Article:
Installation without computers
The last two days were busy, in a fun way. Yesterday, my dad and me drove to a friend of the family. We had the back seats collapsed to fit in a TV/stereo table we'd bought, as well as the beginnings of a large bookshelf that we'll build the next time we get there (once she's painted the boards). The rain stopped a while before we arrived in Metzingen, so unloading wasn't a problem.
The TV table was an interesting thing. Basically, the boards were glass panes with holes at the corners, through which you'd stick threaded metal bars, and then you'd put pieces of pipe in between the panes. It's a fun thing to assemble, and looked really nice (if you're not afraid of height -- looking through the panes at the floor can make you dizzy). It also had back walls that had holes in them to thread the wires through.
We proceeded to set up the TV and stereo, which included a record-player. Of course, that one was intended to be immediately on top of the amp, and thus had a fixed cinch wire attached to it that was ridiculously short. And since we actually wanted to put it in the taller top section so you can still open it, we had to fiddle and re-arrange components a little.
It was a tight fit, But we finally managed to set up everything, running wires behind the large cupboard and under the carpets to two speakers, and we even got the digital cable adaptor hooked up to the stereo (I was pleasantly surprised that her Stereo had a separate "video" input jack, so we didn't even have to explain that she'd have to push "aux" or something even worse-named to get TV sound on the stereo.
Then, I had a quick look at her iBook, changing a few settings to make it work better for her (e.g. the Mac went to sleep when she was still doing Software Updates, so I upped the non-battery sleep time and explained to her what had happened). It was a little shocking to me how much slower ISDN actually is than DSL ... I had completely forgotten the dark ages of dial-up ... *grins*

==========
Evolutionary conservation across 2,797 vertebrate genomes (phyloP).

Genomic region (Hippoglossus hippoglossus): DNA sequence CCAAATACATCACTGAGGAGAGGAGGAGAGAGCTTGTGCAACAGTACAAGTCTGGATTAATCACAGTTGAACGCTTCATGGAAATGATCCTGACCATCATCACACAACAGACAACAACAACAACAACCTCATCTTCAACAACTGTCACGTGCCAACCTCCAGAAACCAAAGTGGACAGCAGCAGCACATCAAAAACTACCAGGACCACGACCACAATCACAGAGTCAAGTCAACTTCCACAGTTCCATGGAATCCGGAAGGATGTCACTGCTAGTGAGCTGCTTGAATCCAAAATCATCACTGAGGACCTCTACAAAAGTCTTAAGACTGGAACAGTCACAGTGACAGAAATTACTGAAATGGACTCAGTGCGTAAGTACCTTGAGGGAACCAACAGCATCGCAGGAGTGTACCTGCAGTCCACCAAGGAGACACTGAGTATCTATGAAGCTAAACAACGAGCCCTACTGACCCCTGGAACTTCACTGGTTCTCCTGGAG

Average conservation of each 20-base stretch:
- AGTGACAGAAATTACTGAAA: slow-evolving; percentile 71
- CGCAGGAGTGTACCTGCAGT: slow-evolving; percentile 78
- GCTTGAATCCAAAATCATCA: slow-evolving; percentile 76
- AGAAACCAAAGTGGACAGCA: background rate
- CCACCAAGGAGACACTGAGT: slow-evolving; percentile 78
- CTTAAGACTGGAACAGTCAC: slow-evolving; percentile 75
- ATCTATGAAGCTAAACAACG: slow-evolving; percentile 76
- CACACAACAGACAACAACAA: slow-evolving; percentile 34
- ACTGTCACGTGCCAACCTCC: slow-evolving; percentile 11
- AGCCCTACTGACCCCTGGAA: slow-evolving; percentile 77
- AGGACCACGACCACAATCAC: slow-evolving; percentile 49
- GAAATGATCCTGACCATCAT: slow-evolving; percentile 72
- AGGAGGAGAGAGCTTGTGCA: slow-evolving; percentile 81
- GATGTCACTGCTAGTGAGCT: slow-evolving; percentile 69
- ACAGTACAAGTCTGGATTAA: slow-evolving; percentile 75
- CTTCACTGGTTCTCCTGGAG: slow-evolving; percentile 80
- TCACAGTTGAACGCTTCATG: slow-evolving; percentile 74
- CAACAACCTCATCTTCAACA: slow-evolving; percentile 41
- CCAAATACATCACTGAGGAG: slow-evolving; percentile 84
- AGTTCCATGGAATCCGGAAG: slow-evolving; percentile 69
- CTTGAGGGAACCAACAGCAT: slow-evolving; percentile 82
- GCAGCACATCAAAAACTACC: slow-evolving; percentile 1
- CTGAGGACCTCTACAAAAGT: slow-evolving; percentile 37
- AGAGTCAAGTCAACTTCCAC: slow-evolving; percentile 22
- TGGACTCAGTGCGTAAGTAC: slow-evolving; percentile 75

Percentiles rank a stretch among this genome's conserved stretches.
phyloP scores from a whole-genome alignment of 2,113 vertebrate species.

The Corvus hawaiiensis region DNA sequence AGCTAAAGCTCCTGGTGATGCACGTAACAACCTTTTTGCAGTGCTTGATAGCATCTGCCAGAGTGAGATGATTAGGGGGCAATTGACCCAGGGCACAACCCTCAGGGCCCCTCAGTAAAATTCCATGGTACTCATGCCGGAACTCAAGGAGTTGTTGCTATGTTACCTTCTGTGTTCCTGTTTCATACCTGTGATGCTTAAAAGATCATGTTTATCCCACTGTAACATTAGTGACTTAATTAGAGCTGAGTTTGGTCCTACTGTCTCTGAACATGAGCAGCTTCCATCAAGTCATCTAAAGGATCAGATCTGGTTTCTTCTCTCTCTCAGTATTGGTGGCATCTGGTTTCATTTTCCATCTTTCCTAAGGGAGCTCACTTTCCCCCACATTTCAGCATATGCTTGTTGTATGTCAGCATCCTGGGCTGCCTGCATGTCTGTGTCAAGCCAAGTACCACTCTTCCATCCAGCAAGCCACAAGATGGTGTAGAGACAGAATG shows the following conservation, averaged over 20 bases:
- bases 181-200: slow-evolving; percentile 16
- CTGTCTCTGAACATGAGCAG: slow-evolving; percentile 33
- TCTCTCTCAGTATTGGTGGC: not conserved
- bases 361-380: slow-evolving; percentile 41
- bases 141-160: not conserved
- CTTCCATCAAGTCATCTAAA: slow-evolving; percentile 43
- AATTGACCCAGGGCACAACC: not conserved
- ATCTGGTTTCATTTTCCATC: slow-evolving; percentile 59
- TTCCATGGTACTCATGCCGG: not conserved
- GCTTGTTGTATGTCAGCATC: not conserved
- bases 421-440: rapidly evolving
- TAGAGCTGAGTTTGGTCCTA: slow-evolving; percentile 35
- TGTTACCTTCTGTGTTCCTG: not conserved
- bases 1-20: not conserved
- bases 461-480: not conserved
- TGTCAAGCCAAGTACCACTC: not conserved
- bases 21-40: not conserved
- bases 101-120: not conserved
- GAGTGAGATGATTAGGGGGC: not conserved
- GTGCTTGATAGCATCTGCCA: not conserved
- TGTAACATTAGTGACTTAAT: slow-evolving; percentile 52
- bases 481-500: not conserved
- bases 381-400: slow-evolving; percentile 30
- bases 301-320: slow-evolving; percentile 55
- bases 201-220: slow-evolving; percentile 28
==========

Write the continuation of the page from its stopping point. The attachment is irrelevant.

So, all in all, lots of low-tech fun, and it's not as if setting up gizmos was boring, even though I can't really give you much in the line of manufacturers, output impedances or other audio-nerd-info. On the way back we got into some heavy rain, but we missed all the traffic jams on our route, and I even got in learning some lines without the added distraction of being able to see nice scenery pass by outside.
After watching the first of the Canadian Robocop TV movies (with my dad? huh?!) late into the night, I slept in today. Then Fritz (a former classmate of my dad's) and me got started on work around the house. I reprogrammed the phone system so my sister gets calls to the main number if nobody picks it up (we used to have it set up to only be a fax and answer to only her number while she wasn't living here). I've done that so many times I barely had to look up the numbers you need to dial to program it...
A few 19-digit numbers later, I went to the city and got a wall socket and a few cinch plugs, while Fritz checked out the upstairs doorbell, which apparently bought it and doesn't chime reliably anymore. When I returned, one larger, and more fun bit of work started: Until now, our WLAN base station had been set up in the attic, with the DSL and electricity wires strung across the width of the house, and an Ethernet wire stuck under a few doors and down the stairs to my sister's iMac (it can't take an AirPort card). This really wasn't optimal, so we wanted to fix it.
We started by climbing up into the roof and running the DSL and Ethernet wires there and through a hole Fritz had drilled from below through the attic floor, along the wall and then through another hole above Ruth's door to feed the Ethernet into her room, adding an Ethernet socket at the end. That was a lot of climbing, crawling, avoiding sections with no floor, taking out boards and other stuff. Dusty, too. It also involved some trickery to find out which of the two connection schemes we needed for the Ethernet wall socket. As I said, fun.
This allowed us to wall-mount the base station and have the wires disappear almost out of sight. The cable is now also no longer stressed by doors squeezing and bending it. To top it all off, we also installed a dedicated electrical outlet for the base station. That was a bit fiddly, as there were a lot of wires meeting at the point we had to get the current from. But we finally managed by splitting the wires onto two clamps.
To relax, I then took the cinch plugs and soldered an extension cord that we'll take to Metzingen next time to be able to put the amp below the CD player while keeping the record-player attached. Makes the CD player more accessible. It's nice to occasionally do such things around the house. I'm a little out of practice, and I'd like to stay able to add wiring in the house when I need it.